- Petition of State of New Hampshire, 166 N.H. 659 (2014) (applying retroactively U.S. Supreme Court decision holding that mandatory life without parole sentences for juveniles violates the Eighth Amendment’s prohibition on cruel and unusual punishment; as amicus).
- Libertarian Party of New Hampshire v. New Hampshire, No. 14-cv-00322-PB, 2014 DNH 266, 2014 U.S. Dist. LEXIS 178195 (D.N.H. Dec. 30, 2014) (Libertarian Party stated a claim that law hindering its access to the ballot was unconstitutional under the First and Fourteenth Amendments).
- Doe v. New Hampshire, 111 A.3d 1077 (N.H. 2015) (New Hampshire's retroactive, lifetime registration requirements for certain offenders are “punitive in effect” and therefore unconstitutional as applied to ACLU client under New Hampshire Constitution's bar on retrospective laws).
Gilles has also taught CLEs on the First Amendment. Prior to joining the ACLU, Gilles was a civil litigator in Boston, including at the law firms of Choate Hall & Stewart LLP and Todd & Weld LLP.
Gilles clerked for Judge Thomas M. Golden of the United States District Court for the Eastern District of Pennsylvania. Gilles received his J.D. from UCLA School of Law where he was the Chief Comments Editor of the UCLA Law Review. He received his B.A. and M.A. in history from Washington University in St. Louis. He is admitted to practice law in the state and federal courts in New Hampshire. His publications and appearances include:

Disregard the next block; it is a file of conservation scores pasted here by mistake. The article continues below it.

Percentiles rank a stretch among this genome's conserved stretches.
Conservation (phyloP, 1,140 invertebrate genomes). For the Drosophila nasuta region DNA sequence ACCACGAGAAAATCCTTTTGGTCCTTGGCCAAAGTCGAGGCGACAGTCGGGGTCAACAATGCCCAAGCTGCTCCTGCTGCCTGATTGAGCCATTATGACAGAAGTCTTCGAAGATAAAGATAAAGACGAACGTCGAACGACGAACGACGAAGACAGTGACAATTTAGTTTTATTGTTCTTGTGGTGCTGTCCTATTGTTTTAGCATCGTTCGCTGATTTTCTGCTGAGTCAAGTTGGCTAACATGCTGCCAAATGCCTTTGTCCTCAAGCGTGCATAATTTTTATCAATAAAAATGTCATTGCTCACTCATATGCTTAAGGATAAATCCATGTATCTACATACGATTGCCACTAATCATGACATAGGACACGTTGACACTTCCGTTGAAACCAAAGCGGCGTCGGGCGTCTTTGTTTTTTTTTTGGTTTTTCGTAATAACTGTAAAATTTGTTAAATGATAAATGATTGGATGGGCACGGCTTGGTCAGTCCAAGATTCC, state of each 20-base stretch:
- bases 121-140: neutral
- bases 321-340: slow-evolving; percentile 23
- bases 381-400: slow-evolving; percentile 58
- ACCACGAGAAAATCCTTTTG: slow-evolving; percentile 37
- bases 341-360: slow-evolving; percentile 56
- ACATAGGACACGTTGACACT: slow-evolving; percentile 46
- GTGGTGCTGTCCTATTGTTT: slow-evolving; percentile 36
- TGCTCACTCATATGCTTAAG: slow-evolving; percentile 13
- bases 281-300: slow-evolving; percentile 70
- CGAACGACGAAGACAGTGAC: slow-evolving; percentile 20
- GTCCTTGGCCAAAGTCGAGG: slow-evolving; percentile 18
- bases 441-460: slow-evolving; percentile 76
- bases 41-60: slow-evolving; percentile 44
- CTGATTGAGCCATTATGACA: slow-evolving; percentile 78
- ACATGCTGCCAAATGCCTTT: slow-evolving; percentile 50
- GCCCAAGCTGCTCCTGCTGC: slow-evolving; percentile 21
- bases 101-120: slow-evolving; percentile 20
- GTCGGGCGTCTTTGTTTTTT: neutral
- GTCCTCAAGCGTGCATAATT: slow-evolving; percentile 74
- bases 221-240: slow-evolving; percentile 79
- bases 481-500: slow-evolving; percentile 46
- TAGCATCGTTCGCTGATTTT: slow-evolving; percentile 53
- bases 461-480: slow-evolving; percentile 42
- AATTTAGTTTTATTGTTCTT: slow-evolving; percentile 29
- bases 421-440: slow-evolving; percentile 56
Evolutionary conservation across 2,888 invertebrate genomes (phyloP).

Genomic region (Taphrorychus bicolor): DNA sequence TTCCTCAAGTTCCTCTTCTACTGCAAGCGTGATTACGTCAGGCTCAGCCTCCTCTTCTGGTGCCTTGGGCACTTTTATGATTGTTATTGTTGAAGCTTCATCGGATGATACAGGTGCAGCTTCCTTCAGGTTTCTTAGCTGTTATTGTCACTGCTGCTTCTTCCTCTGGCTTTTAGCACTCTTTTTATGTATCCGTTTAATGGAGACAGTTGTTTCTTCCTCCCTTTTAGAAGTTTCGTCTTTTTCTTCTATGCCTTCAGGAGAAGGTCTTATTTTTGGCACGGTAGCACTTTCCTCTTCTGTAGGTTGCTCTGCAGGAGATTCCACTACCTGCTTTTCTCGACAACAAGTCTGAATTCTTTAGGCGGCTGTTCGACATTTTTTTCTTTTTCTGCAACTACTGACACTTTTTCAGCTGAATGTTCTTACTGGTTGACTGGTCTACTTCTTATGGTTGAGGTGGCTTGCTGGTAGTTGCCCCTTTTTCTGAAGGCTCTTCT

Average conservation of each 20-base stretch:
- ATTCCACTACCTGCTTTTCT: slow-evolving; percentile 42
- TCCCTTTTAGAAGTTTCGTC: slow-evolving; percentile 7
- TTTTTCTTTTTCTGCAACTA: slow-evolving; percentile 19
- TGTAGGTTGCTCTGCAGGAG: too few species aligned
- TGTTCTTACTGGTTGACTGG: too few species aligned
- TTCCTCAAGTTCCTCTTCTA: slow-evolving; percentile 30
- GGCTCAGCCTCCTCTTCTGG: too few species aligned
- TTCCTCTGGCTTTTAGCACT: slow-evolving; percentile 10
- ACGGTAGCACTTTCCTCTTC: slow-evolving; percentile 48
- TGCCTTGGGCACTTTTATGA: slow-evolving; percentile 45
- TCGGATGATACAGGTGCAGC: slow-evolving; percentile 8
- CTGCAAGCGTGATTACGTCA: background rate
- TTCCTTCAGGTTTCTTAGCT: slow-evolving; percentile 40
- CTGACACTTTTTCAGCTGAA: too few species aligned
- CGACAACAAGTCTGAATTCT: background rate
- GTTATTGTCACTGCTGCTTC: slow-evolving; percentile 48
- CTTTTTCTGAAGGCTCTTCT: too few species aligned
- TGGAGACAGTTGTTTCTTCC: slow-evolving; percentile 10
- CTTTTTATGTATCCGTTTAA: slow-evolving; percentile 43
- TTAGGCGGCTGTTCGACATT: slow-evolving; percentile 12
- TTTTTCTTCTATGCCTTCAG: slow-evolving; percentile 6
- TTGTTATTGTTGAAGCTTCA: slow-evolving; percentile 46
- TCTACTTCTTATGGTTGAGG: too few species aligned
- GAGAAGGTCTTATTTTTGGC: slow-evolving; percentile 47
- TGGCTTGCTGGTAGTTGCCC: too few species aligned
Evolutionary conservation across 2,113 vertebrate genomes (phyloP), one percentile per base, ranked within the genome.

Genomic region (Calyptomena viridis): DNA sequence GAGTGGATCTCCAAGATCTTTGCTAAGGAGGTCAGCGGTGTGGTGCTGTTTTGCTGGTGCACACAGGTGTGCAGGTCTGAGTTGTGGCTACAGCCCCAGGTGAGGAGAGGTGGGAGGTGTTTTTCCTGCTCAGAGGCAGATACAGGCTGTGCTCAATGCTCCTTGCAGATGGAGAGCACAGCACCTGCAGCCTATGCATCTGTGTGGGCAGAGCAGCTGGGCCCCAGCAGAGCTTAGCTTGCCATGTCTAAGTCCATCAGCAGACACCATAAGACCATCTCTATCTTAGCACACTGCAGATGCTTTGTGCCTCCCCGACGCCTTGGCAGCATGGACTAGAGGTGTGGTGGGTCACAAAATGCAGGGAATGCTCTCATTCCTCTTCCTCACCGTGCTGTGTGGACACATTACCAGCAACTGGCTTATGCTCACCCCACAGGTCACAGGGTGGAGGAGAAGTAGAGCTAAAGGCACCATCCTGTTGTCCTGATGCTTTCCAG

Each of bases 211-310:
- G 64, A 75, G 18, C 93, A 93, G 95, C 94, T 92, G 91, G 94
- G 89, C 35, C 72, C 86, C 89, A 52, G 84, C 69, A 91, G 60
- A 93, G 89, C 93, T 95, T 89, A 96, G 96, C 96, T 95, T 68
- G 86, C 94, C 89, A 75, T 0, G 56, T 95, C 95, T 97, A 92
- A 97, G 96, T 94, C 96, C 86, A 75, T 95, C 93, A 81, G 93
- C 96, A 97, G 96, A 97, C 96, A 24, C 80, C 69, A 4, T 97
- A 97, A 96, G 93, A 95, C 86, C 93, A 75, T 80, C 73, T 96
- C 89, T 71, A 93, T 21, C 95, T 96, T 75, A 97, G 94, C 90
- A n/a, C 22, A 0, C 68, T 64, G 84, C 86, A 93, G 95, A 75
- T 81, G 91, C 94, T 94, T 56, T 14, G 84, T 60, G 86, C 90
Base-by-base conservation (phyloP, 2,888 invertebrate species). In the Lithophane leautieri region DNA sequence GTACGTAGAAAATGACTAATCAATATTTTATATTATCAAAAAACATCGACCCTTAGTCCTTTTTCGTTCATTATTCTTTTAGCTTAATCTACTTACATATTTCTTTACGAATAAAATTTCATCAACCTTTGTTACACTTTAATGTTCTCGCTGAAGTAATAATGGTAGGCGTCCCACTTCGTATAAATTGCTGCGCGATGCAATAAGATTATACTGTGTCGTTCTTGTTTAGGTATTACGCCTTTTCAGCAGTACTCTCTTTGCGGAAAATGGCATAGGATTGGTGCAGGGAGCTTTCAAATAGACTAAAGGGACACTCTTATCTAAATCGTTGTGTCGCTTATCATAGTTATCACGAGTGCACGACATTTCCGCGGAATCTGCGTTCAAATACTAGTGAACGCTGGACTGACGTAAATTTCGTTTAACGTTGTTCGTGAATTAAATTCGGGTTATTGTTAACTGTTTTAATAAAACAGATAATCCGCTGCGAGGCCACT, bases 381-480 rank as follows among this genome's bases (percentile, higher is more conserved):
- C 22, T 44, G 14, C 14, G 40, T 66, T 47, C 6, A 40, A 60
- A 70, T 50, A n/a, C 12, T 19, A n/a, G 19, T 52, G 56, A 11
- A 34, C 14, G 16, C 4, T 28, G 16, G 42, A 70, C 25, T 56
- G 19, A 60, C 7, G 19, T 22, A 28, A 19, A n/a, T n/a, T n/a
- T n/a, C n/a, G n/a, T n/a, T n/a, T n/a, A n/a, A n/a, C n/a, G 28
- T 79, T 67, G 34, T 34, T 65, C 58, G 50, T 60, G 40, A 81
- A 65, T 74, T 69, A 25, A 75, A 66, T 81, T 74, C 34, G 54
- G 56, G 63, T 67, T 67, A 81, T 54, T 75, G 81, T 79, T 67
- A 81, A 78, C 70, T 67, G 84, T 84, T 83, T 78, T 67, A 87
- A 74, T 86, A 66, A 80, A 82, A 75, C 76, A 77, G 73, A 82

- "Religious Freedom Does Not Provide a License to Harm Others," Concord Monitor, Aug. 8, 2015 (with Father Jason Wells)
- "New Angles in the Religious Liberty Debate," NHPR's The Exchange, July 16, 2015
- Added Protections Of NH Constitution Must Be Afforded Meaning,” New Hampshire Bar News, Dec. 17, 2014, at 4-5 (with Charles G. Douglas III)
- “There’s No Law Against Asking For Help,” Nashua Telegraph, Aug. 22, 2014
- “Why Voting In NH Is Not Reserved For State Residents,” New Hampshire Union Leader, Aug. 1, 2014, at A7 (with William Christie, Alan Cronheim, and Benjamin Siracusa Hillman)
- “To Keep Libertarians Off The Ballot, NH Violates Their Rights,” New Hampshire Union Leader, July 23, 2014, at A7
- “Religious Freedom In The News: From Hobby Lobby To Public Prayer,” NHPR’s The Exchange, May 14, 2014
- “Why We Sued To Overturn NH’s Education Tax Credit,” New Hampshire Union Leader, Apr. 22, 2014, at A7
- “‘Consulting’ the Federal Sentencing Guidelines After Booker,” 53 UCLA L. Rev. 1497 (2006)
With a professional career that spans more than two decades, Paul brings a range of experience and expertise in many facets of nonprofit fundraising. Prior to joining the ACLU, Paul was a planned giving officer at the University of New Hampshire and, before that, the development director at a major New York City community organization in Greenwich Village. Paul brings enthusiasm and eagerness to his work at the ACLU. His collaborative style and broad experience are valuable assets that will be critical to implementing the ACLU of New Hampshire’s fundraising objectives.
Sheila Pappas has been with the ACLU of New Hampshire since 1997. During that time Sheila has worked to maintain an efficient well run office, including scheduling meetings, managing intakes and inquiries, data input, producing reports, and assisting with Development activities. Prior to joining the ACLU of New Hampshire, Sheila worked with the Disability Rights Center as an intake coordinator.